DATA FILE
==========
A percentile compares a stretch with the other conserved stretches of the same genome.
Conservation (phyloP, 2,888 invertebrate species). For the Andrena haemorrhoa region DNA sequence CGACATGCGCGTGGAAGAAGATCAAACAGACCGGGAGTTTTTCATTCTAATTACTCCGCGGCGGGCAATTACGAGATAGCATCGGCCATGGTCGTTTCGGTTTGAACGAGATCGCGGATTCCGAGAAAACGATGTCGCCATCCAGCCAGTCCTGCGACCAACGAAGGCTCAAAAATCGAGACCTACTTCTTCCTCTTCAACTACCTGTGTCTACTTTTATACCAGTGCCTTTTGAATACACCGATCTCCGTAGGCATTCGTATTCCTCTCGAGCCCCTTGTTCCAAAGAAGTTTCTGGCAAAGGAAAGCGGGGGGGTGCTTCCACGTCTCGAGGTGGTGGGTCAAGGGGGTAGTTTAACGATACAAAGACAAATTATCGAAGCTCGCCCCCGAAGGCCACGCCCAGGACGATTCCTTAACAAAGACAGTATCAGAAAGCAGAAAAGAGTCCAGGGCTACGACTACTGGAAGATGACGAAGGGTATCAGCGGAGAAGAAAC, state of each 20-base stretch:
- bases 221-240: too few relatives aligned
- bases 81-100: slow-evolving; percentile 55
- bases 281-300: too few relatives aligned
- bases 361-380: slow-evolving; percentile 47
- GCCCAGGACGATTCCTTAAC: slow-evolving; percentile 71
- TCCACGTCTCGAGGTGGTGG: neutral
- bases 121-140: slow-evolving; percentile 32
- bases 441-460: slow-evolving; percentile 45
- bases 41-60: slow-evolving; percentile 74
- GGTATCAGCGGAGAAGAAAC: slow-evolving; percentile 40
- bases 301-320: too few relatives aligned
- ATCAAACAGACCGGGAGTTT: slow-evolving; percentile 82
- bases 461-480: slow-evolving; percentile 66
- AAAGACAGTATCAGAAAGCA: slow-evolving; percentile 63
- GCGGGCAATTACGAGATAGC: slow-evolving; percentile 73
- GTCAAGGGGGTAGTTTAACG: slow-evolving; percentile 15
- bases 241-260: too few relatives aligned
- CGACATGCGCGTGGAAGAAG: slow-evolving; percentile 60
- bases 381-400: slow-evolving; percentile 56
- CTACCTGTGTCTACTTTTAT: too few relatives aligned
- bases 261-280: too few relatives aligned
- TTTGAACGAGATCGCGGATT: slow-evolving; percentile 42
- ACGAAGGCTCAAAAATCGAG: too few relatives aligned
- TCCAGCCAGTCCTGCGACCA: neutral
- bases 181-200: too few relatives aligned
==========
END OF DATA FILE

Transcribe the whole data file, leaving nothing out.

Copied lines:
A percentile compares a stretch with the other conserved stretches of the same genome.
Conservation (phyloP, 2,888 invertebrate species). For the Andrena haemorrhoa region DNA sequence CGACATGCGCGTGGAAGAAGATCAAACAGACCGGGAGTTTTTCATTCTAATTACTCCGCGGCGGGCAATTACGAGATAGCATCGGCCATGGTCGTTTCGGTTTGAACGAGATCGCGGATTCCGAGAAAACGATGTCGCCATCCAGCCAGTCCTGCGACCAACGAAGGCTCAAAAATCGAGACCTACTTCTTCCTCTTCAACTACCTGTGTCTACTTTTATACCAGTGCCTTTTGAATACACCGATCTCCGTAGGCATTCGTATTCCTCTCGAGCCCCTTGTTCCAAAGAAGTTTCTGGCAAAGGAAAGCGGGGGGGTGCTTCCACGTCTCGAGGTGGTGGGTCAAGGGGGTAGTTTAACGATACAAAGACAAATTATCGAAGCTCGCCCCCGAAGGCCACGCCCAGGACGATTCCTTAACAAAGACAGTATCAGAAAGCAGAAAAGAGTCCAGGGCTACGACTACTGGAAGATGACGAAGGGTATCAGCGGAGAAGAAAC, state of each 20-base stretch:
- bases 221-240: too few relatives aligned
- bases 81-100: slow-evolving; percentile 55
- bases 281-300: too few relatives aligned
- bases 361-380: slow-evolving; percentile 47
- GCCCAGGACGATTCCTTAAC: slow-evolving; percentile 71
- TCCACGTCTCGAGGTGGTGG: neutral
- bases 121-140: slow-evolving; percentile 32
- bases 441-460: slow-evolving; percentile 45
- bases 41-60: slow-evolving; percentile 74
- GGTATCAGCGGAGAAGAAAC: slow-evolving; percentile 40
- bases 301-320: too few relatives aligned
- ATCAAACAGACCGGGAGTTT: slow-evolving; percentile 82
- bases 461-480: slow-evolving; percentile 66
- AAAGACAGTATCAGAAAGCA: slow-evolving; percentile 63
- GCGGGCAATTACGAGATAGC: slow-evolving; percentile 73
- GTCAAGGGGGTAGTTTAACG: slow-evolving; percentile 15
- bases 241-260: too few relatives aligned
- CGACATGCGCGTGGAAGAAG: slow-evolving; percentile 60
- bases 381-400: slow-evolving; percentile 56
- CTACCTGTGTCTACTTTTAT: too few relatives aligned
- bases 261-280: too few relatives aligned
- TTTGAACGAGATCGCGGATT: slow-evolving; percentile 42
- ACGAAGGCTCAAAAATCGAG: too few relatives aligned
- TCCAGCCAGTCCTGCGACCA: neutral
- bases 181-200: too few relatives aligned